When you think of what pigs eat, most people envision long troughs full of slop. From my early childhood memories of one of my favorite books, “Charlotte’s Web” by E.B. White, Wilbur was fed buckets of slop (often depicted pictorially in a rather gross manner) and his pen attracted a rat named Templeton, who also sorted through the slop. I never imagined that pigs ate grass, or hay. Most of the time we see pigs in muddy pens, being fed in a trough, after all. Or we see them in confinement farms, indoors in artificial environments.

The truth is that pigs love to graze pasture and eat the leaves off low-hanging tree branches. They eat various types of hay, and just about any type of fresh produce. After a good soaking rain, they’ll root for grubs and bugs, or eat the starchy roots of various plants. In a forest environment, they do the same- constantly seeking out nuts and insects.

At Corva Bella, our goal is to have happy, healthy and eventually, delicious pigs. We feed a widely varied diet to achieve all of these goals. We are set up for rotational grazing in both open pasture, silvopasture, and wooded pastures. Our gardens produce a variety of fresh vegetables and greens all year round, and we grow trays of barley fodder in the greenhouse when temperatures are cold, and outdoors when temperatures are stable. The pigs also love eggs, moderate amounts of yogurt and outdated milk, and whey.

Last Fall into Winter, the pigs enjoyed large amounts of apples, melons, pumpkins and sweet potatoes, along with box after box of acorns, beech and hickory nuts we gathered on our property and from neighbors. We also ferment a 14% and 16% locally milled grower feed with added milk to create a mash with increased nutrition and healthy probiotics- this is the bulk of their diet.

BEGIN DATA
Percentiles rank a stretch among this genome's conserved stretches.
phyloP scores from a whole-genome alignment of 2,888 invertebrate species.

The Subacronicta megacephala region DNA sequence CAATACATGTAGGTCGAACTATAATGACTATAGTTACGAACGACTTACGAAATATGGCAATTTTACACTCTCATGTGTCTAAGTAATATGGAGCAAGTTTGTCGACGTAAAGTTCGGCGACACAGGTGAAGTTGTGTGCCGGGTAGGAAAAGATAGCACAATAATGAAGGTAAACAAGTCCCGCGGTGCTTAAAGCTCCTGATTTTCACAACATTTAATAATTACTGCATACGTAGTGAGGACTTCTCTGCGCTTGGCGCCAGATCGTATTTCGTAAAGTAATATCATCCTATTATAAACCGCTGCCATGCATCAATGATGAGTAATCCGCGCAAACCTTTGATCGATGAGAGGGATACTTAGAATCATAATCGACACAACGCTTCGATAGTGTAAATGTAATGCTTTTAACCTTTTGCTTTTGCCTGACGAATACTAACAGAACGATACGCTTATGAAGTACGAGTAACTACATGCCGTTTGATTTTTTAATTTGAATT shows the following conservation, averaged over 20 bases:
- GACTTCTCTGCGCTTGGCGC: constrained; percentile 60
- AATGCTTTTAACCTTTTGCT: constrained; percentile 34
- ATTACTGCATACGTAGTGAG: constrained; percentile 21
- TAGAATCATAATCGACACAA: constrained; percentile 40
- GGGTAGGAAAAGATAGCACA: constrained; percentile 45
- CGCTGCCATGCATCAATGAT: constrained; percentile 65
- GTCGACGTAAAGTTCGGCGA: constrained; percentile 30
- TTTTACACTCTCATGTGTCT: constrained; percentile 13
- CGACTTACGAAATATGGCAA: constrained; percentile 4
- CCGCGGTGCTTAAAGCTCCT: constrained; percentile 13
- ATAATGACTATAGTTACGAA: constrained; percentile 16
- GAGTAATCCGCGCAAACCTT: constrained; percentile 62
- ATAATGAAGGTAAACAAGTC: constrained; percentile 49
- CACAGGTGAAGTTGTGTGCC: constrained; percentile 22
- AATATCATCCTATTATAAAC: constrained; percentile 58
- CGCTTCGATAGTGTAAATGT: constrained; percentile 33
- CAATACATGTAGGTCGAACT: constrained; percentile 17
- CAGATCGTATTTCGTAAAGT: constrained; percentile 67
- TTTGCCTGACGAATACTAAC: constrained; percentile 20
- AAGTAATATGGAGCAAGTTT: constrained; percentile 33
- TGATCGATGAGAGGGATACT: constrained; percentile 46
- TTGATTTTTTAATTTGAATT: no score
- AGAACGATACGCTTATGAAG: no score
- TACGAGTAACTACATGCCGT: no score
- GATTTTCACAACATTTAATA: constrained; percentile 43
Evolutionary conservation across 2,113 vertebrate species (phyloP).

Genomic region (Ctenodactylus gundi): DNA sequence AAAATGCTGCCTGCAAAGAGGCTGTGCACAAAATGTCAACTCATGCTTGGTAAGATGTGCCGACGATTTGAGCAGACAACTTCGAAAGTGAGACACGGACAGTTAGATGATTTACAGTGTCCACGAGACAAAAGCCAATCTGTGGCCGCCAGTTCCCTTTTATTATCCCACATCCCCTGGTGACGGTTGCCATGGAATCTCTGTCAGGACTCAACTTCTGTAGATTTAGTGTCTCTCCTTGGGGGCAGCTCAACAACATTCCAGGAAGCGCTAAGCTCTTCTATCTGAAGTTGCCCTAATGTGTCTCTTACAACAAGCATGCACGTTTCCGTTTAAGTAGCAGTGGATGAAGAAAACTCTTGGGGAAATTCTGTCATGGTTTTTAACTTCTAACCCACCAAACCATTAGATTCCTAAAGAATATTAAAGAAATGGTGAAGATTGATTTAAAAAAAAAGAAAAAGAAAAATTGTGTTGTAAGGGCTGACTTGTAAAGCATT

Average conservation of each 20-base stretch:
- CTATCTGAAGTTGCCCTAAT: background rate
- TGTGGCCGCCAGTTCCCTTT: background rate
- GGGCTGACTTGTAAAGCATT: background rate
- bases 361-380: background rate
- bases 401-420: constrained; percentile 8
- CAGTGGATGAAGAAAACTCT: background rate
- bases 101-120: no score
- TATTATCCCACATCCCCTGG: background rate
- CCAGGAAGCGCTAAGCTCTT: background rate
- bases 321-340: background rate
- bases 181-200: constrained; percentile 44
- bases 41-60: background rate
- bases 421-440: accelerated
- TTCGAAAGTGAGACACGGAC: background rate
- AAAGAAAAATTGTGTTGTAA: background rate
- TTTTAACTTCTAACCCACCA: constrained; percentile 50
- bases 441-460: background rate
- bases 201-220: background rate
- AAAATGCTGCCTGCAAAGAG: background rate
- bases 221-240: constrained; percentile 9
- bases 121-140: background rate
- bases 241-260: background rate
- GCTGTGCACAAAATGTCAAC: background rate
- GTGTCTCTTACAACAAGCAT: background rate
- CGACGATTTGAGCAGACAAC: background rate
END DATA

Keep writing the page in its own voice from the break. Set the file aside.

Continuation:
The Kunekune and Meishan pigs are unique heritage breeds in that they evolved very close to people. The Kunekune pigs with the Maori tribes of New Zealand, and the Meishan pigs in close quarters with the Chinese of the Taihu Lakes region of China. Pigs are excellent foragers and are very adaptable to their environment. Part of our goal as a permaculture-based sustainable small farm is to create an environment in which everything we plant and grow has a purpose towards sustaining our animals, our selves, and our emerging market farm/CSA offerings.

Spring is just around the corner and we’re already planning what the pigs are going to be eating into the Fall and Winter. This Summer, the pigs will be primarily pasturing, eating produce and hay, and the hopefully, banana leaves. We are planting numerous banana trees in a carefully chosen area and hope that this food source holds true in it’s claimed production. Our climate doesn’t produce fruiting bananas, but the leaves should be plentiful. We planted 25 apple and pear trees last year and will be planting more this year in hopes of one day having plentiful fall apples for the pigs. In the meantime, we’ll visit local orchards to pick up their fallen apples and help clean their orchard floor, while providing a food our pigs love!

Did you know pigs love sunflowers, and will eat the entire head? I learned this last year when I watched a sow stand on her back legs to reach and pull down a sunflower that had dipped into her paddock. Sunflowers are easy to grow and grow very well in our region. We’re planning to devote an entire area of the garden to a large sunflower crop this year. We’ll harvest the heads and be able to store them well into the winter to feed the pigs.